How Much Does A DOEBRMAN Cost?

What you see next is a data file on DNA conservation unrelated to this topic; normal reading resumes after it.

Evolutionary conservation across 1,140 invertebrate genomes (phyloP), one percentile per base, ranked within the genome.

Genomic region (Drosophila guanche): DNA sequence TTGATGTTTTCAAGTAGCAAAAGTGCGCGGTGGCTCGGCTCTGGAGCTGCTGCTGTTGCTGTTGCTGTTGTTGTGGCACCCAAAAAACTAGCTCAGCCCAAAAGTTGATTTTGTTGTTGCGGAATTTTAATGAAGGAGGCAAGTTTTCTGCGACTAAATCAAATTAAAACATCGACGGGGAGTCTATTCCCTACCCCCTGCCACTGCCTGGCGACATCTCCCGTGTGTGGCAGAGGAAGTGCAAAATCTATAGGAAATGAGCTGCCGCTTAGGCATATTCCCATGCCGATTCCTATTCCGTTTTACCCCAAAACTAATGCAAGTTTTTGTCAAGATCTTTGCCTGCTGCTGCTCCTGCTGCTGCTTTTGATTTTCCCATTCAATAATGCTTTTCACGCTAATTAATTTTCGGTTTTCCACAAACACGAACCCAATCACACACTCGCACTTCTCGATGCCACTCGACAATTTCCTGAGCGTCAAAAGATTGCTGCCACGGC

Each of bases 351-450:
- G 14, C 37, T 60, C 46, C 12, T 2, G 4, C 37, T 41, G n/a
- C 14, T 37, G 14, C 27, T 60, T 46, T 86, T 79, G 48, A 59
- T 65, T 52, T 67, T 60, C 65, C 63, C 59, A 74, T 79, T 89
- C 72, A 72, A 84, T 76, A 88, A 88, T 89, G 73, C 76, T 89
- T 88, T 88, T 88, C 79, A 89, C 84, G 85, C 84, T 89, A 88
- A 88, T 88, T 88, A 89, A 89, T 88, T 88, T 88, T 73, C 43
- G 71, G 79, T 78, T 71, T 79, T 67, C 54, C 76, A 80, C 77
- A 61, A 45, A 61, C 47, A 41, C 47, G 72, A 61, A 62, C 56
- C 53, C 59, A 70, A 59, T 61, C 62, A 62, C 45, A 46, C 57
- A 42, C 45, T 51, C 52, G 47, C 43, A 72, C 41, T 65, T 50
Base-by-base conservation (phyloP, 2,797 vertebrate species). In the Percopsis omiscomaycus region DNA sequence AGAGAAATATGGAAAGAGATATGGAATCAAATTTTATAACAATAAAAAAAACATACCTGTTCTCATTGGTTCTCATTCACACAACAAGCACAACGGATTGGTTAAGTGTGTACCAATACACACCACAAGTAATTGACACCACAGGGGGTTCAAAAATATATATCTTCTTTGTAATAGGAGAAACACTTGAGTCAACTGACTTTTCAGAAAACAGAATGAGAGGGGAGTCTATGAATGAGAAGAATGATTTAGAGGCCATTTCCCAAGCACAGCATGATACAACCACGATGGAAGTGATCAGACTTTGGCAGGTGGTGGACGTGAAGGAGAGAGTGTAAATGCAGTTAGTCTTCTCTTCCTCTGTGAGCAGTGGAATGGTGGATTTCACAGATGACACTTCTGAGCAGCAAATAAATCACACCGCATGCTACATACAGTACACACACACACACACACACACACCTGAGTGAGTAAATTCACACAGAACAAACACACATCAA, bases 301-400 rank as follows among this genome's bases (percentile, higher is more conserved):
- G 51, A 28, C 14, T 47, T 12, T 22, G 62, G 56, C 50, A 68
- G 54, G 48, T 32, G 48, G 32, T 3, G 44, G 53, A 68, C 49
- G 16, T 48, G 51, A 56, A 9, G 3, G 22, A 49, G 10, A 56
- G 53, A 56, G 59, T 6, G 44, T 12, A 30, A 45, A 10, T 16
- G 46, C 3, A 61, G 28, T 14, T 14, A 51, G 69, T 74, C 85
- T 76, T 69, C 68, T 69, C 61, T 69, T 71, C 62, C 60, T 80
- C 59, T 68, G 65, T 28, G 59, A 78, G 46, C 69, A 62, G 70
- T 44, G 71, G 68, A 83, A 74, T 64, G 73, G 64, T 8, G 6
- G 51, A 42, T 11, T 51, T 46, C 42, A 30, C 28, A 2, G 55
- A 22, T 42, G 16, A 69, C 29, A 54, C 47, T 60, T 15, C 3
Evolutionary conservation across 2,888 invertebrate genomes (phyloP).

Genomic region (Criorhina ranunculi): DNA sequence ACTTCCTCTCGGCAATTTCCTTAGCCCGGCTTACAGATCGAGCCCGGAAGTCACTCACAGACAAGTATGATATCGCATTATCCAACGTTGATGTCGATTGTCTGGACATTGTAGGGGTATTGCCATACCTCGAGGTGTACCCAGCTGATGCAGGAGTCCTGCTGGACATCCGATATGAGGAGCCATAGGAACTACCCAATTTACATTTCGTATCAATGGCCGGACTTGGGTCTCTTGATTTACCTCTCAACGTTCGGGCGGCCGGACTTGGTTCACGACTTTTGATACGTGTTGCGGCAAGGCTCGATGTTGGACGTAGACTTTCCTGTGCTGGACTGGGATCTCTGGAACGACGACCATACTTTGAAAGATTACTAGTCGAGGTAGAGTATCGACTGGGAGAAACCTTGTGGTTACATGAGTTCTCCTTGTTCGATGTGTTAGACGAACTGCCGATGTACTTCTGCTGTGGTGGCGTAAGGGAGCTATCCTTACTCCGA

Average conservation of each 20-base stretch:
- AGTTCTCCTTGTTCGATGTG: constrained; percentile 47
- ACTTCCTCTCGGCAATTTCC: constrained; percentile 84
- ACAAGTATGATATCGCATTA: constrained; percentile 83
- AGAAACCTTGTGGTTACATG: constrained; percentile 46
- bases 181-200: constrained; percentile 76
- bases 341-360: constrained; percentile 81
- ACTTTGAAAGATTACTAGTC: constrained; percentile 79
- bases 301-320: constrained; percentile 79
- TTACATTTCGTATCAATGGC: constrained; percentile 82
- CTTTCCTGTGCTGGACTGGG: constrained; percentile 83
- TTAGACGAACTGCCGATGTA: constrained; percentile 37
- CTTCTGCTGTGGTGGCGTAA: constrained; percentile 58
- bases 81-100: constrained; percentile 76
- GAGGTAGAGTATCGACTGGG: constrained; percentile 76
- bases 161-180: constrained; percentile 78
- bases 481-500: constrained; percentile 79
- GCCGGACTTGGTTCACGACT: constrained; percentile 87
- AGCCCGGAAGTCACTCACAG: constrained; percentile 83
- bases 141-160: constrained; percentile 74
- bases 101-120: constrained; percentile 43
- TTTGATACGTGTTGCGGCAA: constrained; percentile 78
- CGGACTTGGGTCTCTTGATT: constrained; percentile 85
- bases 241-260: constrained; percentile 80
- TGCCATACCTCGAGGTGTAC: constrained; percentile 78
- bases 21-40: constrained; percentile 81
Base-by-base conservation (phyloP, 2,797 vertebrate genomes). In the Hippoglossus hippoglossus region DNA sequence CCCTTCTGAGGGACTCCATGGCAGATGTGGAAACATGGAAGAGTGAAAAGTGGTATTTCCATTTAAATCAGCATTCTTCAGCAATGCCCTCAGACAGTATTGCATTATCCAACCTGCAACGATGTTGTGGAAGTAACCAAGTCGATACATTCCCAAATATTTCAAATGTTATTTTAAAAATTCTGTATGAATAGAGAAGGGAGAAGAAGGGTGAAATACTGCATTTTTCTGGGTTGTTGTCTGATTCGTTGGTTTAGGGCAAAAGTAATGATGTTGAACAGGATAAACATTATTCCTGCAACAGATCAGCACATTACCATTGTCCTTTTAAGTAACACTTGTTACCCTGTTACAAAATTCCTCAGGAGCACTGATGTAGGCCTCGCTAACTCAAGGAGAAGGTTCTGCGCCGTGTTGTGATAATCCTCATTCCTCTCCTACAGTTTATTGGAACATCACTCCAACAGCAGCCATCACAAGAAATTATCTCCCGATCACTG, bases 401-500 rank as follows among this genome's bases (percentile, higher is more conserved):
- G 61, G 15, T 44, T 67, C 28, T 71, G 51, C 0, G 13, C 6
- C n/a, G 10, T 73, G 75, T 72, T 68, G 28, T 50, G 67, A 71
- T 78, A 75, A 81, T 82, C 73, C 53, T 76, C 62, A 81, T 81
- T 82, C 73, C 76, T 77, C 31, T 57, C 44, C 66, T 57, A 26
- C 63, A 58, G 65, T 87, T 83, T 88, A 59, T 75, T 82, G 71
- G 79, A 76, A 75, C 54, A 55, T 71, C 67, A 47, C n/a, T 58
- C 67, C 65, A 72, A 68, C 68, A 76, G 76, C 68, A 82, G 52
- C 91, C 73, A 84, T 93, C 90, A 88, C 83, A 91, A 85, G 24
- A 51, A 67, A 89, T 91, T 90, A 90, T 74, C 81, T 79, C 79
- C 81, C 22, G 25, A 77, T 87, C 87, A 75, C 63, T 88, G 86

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Your Doberman Puppy – Upfront Costs A healthy Doberman puppy from an expert breeder is not cheap: Professionally breeding these large dogs is a lot of work, and you should exercise caution whenever you see “cheap” puppies on offer: You do not want to accidentally support someone breeding Dobermans irresponsibly. Then, there is the cost for all the vaccinations and additional vet consultations that your puppy may need. To make sure that everything is set and ready before your bring your dog home, you want to puppy-proof your home, garden and yard. Dobies are extremely athletic dogs with a high prey drive, and they can easily jump a conventional fence to give chase to wildlife, cats or passers-by. To keep your dog safe at all times, consider setting an extra high and secure fence around your yard. Before you bring your little Doberman home, you should get everything ready that they will need in their first days and weeks: a crate, a comfortable dog bed, bowls for food and water as well as puppy toys. To make sure you are well-prepared for training your new dog, we from Fenrir have high-end equipment and training guides on offer: The Perfect Puppy Course is a step-by-step video course, designed to teach you how to train your Doberman puppy – right from day one. Basically, the Perfect Puppy course will help you to get it right the first time round. When it comes to extra-secure collars and leashes, we have developed an entire product range of virtually indestructible training aids for puppies and adult dogs. Which make a lot of sense to get for a Doberman, who is a very energetic and strong dog. One thing is for certain: With our Odin Leashes and Odin Collars, you will never again have to worry about your dog breaking loose on a walk. Conventional leashes and collars can and do snap, which can easily put your dog in harm’s way, for example if it chases a cat across a busy road. If you are interested in the Perfect Puppy Course, or in our range of extra secure collars and leashes, go to https://fenrircanineleaders.com – or simply click the link in the description box below. So, let’s list everything we have mentioned so far, and let’s see how high the approximate costs for getting a young Doberman really are: - Well-bred Doberman puppy: between $1,500 and $2,500 - Core vaccinations for the puppy: between $75 and $100 - General Vet Consultation: approximately $100 - Crate for large dogs: approximately $250 - large dog bowls, claw cutter and soft brush/grooming mitt: approximately $60 -- High quality Collars and Leashes: approximately $150 - Perfect Puppy Course: $99 - Puppy toys: approximately $100 So, if we are adding up all those costs, we reach a total of initial costs of between approximately $2,330 and $3,360 Next, let’s look at the budget needed to adequately keep a Doberman and provide it with everything it needs to thrive. For this purpose, we will list the costs involved broken down by month. Ongoing Costs when Owning a Doberman People always underestimate how expensive owning a dog really is. As we saw, the initial investment is already quite substantial, but make no mistake: This is only the beginning. The much higher costs come later, in the day-to-day feeding and caring for your large puppy, who will become a fully-grown Doberman before long. Adult male Dobies can easily weigh 45 kilos, which is roughly 99 pounds. Especially vet bills are something to watch out for, as they can easily go into the thousands if your dog needs to have surgery, expensive medication or, in the very worst case, cancer therapy. If you do not have pet insurance, you might find yourself in the horrible situation of having to have your beloved Doberman put down – simply because you cannot afford treatment. Also, if you want to save money on the feeding front and you go for a low-quality kibble from the supermarket, you might set your dog up to become seriously ill and potentially even die prematurely: Doberman are a very sensitive breed when it comes to health – prone to severe ailments such as cancer, cardiomyopathy, cervical vertebral instability and Wobbler’s syndrome. Which is why we at Fenrir encourage owners to feed their Doberman a healthy, well-balanced raw diet. If this interests you, but you find all the contradictory information on the net a bit confusing, then make sure to check out our Raw Food Masterclass. You can find this user-friendly manual on https://fenrircanineleaders.com or you can simply click the link in the description box below. To give you a better overview of the feeding costs for the Doberman, we will compare the cost for raw feeding with the cost of a high-quality grain-free kibble. Also, we will list expenses that you are likely to encounter when owning a Doberman. In terms of maintenance cost for a huge dog like the Doberman, we have listed the costs for: Raw Food per month: between $250 and $350 Grain free dry food per month: between $100 and $150 Larger collars or harnesses as your puppy grows, broken down per month: approximately $20 Costs for pet insurance or Vet bills per month: approximately $120 Toys per month: approximately $10 Doggie Day Care or Dog Walkers per month: between $100 and $500 Boarding for vacations, broken down per month: approximately $40 Adding up all those costs, we reach a total of monthly maintenance costs for a Doberman of between $390 on the low end and $1,040 on the high end. As we can see, owning a Doberman and providing such a large dog with everything it needs for a long, healthy and happy life is not cheap. Therefore, before getting one of these gentle guardians, make sure that you are in a financial position to comfortably afford the dog. If you are not, then build up your financial basis first – rather than getting a Doberman puppy and hoping that it all will somehow work out: The last thing you want to do is gamble with your canine best friend’s health.